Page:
Transnational Crime

Primary Sources

Protocol to Prevent, Suppress, and Punish Trafficking in Persons to the UN Convention against Transnational Organized Crime

The Protocol to Prevent, Suppress, and Punish Trafficking in Persons to the UN Convention against Transnational Organized Crime was adopted in 2000 and entered into force on December 25, 2003.

The UNODC states, "The Protocol to Prevent, Suppress and Punish Trafficking in Persons, especially Women and Children, was adopted by General Assembly resolution 55/25. ... It is the first global legally binding instrument with an agreed definition on trafficking in persons. The intention behind this definition is to facilitate convergence in national approaches with regard to the establishment of domestic criminal offences that would support efficient international cooperation in investigating and prosecuting trafficking in persons cases. An additional objective of the Protocol is to protect and assist the victims of trafficking in persons with full respect for their human rights."

See more in Global; Transnational Crime; Human Trafficking


Fires Across the Water

Author: James J. Shinn

The glittering economic success of the New Asia has a dark side of drug trafficking, illegal migration, labor abuses, and pollution. These so-called transnational problems are grabbing headlines and forcing themselves onto the diplomatic agenda with increasing frequency, shouldering aside traditional questions of commerce and security.

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Symposium on Organized Crime in the Western Hemisphere: An Overlooked Threat?

Session One:
Organized Crime and Transnational Threats
David Holiday
, Program Officer, Latin America Program, Open Society Institute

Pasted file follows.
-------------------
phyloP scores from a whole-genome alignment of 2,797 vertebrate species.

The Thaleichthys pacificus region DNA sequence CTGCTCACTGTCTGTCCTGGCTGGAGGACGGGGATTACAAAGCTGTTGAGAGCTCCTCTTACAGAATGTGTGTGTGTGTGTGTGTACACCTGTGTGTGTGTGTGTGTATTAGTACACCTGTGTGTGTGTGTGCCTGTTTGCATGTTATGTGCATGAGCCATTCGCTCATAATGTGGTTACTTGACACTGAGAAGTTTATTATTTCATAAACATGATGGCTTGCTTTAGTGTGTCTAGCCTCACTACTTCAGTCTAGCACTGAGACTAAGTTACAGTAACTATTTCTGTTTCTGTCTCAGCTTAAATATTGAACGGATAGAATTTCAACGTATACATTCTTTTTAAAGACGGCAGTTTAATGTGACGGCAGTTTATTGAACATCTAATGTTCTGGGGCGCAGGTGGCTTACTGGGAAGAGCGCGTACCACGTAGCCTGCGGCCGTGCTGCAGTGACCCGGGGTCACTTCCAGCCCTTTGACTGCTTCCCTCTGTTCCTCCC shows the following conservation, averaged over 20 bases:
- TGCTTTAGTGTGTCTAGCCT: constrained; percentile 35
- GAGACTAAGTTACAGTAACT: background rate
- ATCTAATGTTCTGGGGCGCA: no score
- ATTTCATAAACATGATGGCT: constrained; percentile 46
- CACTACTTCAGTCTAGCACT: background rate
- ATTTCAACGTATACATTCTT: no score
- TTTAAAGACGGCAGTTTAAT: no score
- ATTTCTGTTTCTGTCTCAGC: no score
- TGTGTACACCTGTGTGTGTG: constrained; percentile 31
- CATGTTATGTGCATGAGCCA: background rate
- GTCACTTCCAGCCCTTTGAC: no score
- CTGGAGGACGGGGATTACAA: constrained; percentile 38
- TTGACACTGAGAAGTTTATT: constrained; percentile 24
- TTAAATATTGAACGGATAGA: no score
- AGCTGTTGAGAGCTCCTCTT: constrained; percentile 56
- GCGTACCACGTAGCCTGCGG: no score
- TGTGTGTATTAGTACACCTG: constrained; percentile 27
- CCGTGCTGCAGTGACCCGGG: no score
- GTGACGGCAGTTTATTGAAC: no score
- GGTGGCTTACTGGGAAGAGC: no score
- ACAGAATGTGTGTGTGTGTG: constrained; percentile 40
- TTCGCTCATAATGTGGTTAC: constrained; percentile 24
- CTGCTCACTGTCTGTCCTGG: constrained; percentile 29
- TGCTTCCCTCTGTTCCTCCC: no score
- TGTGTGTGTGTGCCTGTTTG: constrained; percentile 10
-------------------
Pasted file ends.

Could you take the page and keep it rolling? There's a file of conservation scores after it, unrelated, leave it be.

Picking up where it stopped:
William F. Wechsler
, Deputy Assistant Secretary of Defense for Counternarcotics and Global Threats, U.S. Department of Defense
Lee S. Wolosky
, Partner, Boies, Schiller & Flexner LLP; former Director, Transnational Threats, National Security Council
Introductory Remarks: Richard N. Haass, President, Council on Foreign Relations
Presider: Stanley S. Arkin, Chairman, The Arkin Group, LLC
8:00 to 8:30 AM Breakfast Reception
8:30 to 10:00 AM Meeting

Session Two:
Local and National Policy Responses
Ramon Garza Barrios
, Mayor, Nuevo Laredo, Tamaulipas, Mexico
Rodrigo Pardo
, Director, Revista Cambio; former Foreign Minister, Republic of Colombia
Presider: Andrew D. Selee, Director, Mexico Institute, Woodrow Wilson International Center for Scholars
10:15 to 11:30 AM Meeting

Session Three:
Regional and Multilateral Policy Responses
Adam Isacson
, Director of Programs, Center for International Policy
Francisco Thoumi
, Tinker Visiting Professor of Latin American Studies, University of Texas; former Research Coordinator, United Nations Office of Drugs and Crime
Presider: Shannon O’Neil, Douglas Dillon Fellow for Latin America Studies, Council on Foreign Relations
11:45 AM to 1:00 PM Meeting
12:45 to 1:30 PM Lunch Reception

See more in Global; Transnational Crime; Drug Trafficking and Control